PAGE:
Life decisions are often made in the shadow of an 8am class. We all have wide-ranging interests, but not all of them are compelling enough to lure our eighteen-year-old selves out of bed. By process of elimination, the college classes we are willing to wake up for become the path we pursue.
But those almost-majors, the ones who didn’t make the 8am cut, they still trail along in our wake, ghost-careers that either haunt us or enrich our quirky selves, depending on whether our chosen vocation is currently going well.
I’m a serious physics nerd. The test of my love came in the form of early morning Calculus freshman year; I’d received college credit for AP Calculus, so this class was only required if I wanted to be a physics major. I decided against it by the end of the first week. I like math a lot… but not in the morning. When it came to Counterpoint at a similarly incomprehensibly early hour the following year, however, I magically managed to propel myself out of bed and over to the music building, often in pajamas and occasionally without breakfast, but nonetheless present and enthusiastically engaged. Music major, chosen.
I may have become a musician rather than a physicist (and don’t regret it), but my affection for the subject remains, and I find it frequently moonlights in the realm of analogy.
My latest one has to do with inertia and momentum.
Some folks roll into change with grace and even appear to relish the opportunity. Others resist novelty with every fiber of their being. Some are happy habit formers and others can’t seem to follow a consistent pattern for the life of them.
I’ve concluded this must be because we all have different mass.
We commonly think of inertia only in terms of resistance to motion. But the scientific definition speaks of resistance to changes in motion: essentially, the more massive the object in question, the more it wants to continue whatever it is currently doing, be that sitting still or rocketing along at high speeds.
It is a curious thing, and not one I’d considered until recently, but for those of us who take longer to get off our asses and do something, once we finally do we are kind of unstoppable, are we not? Whereas those of us who can more easily flit between activities, we may transition with envious spontaneity, but sustaining effort can be more of a challenge.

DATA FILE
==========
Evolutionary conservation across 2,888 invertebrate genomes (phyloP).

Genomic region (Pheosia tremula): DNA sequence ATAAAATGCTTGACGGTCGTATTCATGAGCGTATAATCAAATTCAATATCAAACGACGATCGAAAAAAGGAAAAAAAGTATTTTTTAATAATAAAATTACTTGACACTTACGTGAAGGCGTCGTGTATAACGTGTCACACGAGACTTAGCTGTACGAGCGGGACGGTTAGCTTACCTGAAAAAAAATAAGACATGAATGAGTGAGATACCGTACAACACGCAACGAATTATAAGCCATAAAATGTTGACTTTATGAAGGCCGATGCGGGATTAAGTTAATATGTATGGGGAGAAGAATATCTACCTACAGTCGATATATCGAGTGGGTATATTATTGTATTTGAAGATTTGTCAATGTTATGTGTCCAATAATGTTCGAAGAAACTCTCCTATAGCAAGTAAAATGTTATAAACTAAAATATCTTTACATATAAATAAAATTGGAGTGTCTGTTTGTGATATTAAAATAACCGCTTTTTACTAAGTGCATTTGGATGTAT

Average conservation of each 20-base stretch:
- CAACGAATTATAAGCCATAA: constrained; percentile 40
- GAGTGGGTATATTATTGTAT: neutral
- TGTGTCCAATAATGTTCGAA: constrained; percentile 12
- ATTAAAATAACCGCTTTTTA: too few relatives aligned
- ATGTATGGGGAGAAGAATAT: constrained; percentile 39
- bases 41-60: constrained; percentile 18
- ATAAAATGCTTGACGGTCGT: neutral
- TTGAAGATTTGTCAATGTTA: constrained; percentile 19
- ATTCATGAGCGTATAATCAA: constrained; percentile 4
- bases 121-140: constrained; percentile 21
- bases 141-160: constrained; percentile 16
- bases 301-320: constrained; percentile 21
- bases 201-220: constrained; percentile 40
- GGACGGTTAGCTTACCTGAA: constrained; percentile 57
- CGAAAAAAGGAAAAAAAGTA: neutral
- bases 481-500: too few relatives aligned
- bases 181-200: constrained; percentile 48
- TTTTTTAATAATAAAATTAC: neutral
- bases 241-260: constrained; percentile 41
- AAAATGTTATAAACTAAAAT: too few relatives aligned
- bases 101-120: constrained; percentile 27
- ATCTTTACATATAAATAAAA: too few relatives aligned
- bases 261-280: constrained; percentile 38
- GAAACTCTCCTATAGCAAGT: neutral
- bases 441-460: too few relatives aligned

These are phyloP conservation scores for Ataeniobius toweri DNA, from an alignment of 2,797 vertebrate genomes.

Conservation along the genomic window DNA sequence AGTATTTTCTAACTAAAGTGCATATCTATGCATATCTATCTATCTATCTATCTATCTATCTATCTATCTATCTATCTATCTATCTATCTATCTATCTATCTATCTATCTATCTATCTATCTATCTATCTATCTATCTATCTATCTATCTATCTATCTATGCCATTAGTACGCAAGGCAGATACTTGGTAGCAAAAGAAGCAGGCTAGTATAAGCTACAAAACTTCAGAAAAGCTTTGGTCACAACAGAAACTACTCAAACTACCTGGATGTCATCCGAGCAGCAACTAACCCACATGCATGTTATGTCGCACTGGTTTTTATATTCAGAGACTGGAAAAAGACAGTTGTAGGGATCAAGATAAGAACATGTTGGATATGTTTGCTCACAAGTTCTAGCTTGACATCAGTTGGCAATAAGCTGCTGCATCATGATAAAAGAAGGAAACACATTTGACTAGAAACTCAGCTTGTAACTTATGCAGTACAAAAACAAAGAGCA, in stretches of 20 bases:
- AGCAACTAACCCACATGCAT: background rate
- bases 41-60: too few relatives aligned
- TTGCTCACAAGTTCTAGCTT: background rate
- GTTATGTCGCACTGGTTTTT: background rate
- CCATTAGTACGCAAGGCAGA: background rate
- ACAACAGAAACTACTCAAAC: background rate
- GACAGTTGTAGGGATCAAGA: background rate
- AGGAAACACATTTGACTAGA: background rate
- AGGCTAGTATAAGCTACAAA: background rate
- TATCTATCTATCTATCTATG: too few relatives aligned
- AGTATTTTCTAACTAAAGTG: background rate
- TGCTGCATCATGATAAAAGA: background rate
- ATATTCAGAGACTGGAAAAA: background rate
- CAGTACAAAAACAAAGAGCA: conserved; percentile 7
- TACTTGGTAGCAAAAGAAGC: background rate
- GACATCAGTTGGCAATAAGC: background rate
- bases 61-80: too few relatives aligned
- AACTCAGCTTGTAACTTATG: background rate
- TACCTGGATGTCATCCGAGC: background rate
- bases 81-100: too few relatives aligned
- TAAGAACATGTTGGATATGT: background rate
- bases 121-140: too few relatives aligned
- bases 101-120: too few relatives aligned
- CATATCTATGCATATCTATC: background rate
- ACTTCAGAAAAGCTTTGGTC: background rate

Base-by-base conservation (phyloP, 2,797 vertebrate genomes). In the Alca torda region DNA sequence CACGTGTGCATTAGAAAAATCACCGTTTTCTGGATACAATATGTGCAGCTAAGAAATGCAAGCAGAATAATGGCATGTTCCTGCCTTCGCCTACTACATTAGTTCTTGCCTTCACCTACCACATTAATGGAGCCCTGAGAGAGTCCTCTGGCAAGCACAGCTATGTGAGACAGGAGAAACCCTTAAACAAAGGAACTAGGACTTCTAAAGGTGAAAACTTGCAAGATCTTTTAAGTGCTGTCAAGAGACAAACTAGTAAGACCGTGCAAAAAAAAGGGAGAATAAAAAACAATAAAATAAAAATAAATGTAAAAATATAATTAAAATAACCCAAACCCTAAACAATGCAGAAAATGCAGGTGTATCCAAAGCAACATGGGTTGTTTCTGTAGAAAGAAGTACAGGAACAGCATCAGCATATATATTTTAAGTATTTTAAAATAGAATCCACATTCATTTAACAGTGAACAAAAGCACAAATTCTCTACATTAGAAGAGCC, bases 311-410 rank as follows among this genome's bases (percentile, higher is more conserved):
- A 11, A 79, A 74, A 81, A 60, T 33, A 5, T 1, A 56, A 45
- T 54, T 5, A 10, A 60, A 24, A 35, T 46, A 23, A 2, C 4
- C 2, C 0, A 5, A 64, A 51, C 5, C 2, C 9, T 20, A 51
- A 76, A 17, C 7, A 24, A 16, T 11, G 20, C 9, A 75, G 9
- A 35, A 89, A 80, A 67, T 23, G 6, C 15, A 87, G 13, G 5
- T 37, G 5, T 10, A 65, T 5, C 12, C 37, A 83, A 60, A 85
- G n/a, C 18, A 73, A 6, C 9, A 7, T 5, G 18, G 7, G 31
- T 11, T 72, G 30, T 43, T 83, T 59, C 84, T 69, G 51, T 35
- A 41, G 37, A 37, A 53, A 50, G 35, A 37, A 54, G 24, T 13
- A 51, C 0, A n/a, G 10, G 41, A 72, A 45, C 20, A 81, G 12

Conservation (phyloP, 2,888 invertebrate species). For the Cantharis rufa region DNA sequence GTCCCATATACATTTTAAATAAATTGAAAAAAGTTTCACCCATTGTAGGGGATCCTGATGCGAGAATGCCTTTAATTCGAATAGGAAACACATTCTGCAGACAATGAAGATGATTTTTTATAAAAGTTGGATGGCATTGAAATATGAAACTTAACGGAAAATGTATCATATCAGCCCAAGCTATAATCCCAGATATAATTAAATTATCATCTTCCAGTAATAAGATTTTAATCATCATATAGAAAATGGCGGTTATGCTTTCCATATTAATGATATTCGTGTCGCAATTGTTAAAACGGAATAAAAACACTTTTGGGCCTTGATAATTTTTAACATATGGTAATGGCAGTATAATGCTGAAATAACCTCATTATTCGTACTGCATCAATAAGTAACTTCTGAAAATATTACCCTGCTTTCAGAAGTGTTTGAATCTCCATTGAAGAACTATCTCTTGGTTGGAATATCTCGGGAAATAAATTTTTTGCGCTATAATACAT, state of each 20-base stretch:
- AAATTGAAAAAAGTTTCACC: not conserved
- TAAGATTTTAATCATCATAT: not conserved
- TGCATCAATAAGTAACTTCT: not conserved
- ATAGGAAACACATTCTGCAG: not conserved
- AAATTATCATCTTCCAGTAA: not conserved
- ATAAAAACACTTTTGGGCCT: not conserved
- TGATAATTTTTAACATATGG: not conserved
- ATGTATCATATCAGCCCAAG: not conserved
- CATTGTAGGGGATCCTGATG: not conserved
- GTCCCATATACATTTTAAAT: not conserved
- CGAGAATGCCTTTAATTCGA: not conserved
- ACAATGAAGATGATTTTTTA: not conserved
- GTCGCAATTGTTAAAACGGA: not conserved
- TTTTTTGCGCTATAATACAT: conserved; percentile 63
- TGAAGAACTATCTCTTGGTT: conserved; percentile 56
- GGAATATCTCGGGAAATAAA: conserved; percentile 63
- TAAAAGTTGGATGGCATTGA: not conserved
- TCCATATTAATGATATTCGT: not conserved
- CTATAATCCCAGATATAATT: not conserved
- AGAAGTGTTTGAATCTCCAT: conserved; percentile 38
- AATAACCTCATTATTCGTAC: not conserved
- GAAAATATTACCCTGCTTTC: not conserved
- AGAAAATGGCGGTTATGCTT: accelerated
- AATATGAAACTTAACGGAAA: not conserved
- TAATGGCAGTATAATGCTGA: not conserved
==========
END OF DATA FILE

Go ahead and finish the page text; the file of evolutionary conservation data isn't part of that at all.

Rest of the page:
If you, like me, harbor a joy for physics or analogy or both, try assessing your momentum and that of those around you. Not empirically better or worse, just different. It may take more force to get a massive stone rolling, but it also takes a whole lot to stop it. It may be easy to derail a pebble, but it takes a tiny amount of energy to get it going again. We all have different challenges, but they are matched by our strengths, if we can only see them in the right light.
If you struggle to start anything new, see what it does to remind yourself how well you retain habits after the initial formation period. For you, it takes a lot of strength at the beginning, but then you are something of a cannonball.
If you find it tough to keep your nose to the grindstone, try to notice how quickly you reignite after each stumble, leaping up dancer-like to begin anew.
And what if you’re in the middle and therefore seem to sway from one camp to the other, like me?
Well, as you may know, friction also plays a card in this game. So sometimes I’m moonwalking across kitchen linoleum and sometimes I’m swamp-tromping with the bullfrogs, knee-deep in muck. Different day, different texture. If you are at one extreme or the other, the texture changes aren’t going to affect your basic strategy too much, but if you’re in the middle, you may need to periodically assess which way you’re leaning.
This analogy works well for me because it ushers blame, shame, and denial politely but firmly out of the equation and unearths plain truth, which is so much easier to grapple with.
So what if I’m as massive as an iceburg? It might help to fuel up as best I can as early in the day as possible and then expend my effort toward launching into action, knowing that I’m likely to sustain whatever pace I set.
Or let’s say I have a student who eagerly tackles even the most devilishly challenging of new pieces but needs a lot of help staying focused for polishing. Ok. I’ve got a pebble here. I need to work with that. Addressing them as a boulder is never going to get us anywhere.
If I am to grow in any positive way I need to come to terms with who I am and who I’d like to become, and then stockpile tools that take my own unique set of strengths and challenges into account. Same goes for my approach to my kids and students. Inertia can be my undoing or my key to success — my perspective makes the difference.
Because objects in motion tend to stay in motion…
…and objects at rest, well, you know.